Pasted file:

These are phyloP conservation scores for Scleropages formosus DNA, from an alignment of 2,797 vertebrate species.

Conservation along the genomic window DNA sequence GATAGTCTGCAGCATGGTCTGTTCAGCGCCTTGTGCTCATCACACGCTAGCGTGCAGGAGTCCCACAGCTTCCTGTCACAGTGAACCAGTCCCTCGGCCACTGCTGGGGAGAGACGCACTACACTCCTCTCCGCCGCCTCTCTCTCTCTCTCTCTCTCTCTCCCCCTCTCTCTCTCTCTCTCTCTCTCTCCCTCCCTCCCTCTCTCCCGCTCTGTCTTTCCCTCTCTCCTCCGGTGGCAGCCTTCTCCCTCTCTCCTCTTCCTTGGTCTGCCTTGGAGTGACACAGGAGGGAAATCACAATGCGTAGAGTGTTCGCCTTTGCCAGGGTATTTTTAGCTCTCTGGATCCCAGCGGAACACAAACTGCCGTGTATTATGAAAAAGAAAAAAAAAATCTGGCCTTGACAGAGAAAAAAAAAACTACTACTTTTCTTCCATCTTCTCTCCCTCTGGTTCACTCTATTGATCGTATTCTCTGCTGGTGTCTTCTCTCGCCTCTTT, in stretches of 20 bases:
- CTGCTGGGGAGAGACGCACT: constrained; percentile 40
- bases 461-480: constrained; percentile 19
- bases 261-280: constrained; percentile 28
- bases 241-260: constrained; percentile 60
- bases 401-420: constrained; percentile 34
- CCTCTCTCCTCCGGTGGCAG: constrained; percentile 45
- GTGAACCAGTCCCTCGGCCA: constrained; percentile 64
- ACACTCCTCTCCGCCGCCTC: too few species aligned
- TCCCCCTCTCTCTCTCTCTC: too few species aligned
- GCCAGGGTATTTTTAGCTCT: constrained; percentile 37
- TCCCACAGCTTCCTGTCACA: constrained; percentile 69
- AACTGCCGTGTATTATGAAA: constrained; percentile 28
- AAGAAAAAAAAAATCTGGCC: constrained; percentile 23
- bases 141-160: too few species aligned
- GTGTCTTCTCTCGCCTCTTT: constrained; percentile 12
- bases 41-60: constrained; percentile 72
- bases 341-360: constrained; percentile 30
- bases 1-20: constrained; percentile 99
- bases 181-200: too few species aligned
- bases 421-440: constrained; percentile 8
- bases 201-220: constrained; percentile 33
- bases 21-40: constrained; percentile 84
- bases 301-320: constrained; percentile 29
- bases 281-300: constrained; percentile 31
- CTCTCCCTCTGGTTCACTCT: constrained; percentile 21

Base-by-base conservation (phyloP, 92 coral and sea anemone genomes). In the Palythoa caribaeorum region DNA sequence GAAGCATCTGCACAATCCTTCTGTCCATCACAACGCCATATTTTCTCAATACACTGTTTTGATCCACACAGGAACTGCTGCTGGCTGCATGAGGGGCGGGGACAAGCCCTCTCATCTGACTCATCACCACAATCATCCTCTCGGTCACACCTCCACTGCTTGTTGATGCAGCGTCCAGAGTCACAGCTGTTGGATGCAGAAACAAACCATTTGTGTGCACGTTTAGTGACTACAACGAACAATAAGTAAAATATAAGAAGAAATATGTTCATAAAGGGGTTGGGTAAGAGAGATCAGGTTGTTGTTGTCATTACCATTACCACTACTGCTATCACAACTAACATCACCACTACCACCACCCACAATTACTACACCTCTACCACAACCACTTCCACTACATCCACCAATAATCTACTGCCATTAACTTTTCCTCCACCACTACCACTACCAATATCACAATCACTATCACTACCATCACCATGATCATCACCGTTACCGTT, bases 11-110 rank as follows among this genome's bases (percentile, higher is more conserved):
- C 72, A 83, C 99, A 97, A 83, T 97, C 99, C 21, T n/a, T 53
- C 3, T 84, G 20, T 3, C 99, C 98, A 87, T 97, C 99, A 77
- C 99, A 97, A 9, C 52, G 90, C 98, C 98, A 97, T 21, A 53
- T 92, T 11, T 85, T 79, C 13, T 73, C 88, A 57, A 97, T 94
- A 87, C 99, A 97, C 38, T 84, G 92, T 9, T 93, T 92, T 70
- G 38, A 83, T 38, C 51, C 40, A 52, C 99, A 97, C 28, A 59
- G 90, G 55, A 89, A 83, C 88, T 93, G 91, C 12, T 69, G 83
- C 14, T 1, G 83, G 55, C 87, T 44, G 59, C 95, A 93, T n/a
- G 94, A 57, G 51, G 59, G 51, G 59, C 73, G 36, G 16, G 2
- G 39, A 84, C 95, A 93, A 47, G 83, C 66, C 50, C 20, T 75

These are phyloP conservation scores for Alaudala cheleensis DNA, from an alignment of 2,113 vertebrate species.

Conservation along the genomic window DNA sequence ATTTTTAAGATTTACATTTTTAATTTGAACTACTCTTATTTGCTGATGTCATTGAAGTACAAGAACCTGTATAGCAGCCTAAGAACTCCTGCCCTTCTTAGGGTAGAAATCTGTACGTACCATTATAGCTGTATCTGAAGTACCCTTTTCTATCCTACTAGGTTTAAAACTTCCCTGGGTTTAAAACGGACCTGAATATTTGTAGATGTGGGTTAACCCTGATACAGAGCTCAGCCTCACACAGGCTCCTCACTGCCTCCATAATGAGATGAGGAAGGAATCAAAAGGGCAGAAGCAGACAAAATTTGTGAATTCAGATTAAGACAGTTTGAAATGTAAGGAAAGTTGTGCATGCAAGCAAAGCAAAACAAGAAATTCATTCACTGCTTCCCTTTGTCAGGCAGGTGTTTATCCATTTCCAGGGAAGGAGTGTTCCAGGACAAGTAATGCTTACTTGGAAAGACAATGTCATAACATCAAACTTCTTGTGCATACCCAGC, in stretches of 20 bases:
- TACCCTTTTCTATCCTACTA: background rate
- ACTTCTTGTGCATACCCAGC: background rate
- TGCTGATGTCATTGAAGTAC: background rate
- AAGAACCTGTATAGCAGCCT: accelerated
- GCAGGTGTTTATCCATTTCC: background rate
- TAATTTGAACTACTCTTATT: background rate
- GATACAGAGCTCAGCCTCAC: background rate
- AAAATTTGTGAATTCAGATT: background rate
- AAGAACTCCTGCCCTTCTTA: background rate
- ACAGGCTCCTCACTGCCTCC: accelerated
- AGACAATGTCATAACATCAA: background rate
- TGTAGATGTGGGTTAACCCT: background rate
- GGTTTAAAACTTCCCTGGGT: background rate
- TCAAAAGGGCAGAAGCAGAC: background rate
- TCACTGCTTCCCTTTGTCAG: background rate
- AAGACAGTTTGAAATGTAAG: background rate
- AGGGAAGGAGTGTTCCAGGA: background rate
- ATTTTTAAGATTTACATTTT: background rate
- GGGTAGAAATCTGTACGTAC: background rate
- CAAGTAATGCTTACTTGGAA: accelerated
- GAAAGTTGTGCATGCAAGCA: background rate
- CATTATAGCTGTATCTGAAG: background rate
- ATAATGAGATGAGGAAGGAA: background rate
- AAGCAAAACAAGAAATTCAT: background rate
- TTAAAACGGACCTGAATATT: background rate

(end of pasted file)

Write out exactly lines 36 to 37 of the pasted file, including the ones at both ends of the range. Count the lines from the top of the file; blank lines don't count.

- C 14, T 1, G 83, G 55, C 87, T 44, G 59, C 95, A 93, T n/a
- G 94, A 57, G 51, G 59, G 51, G 59, C 73, G 36, G 16, G 2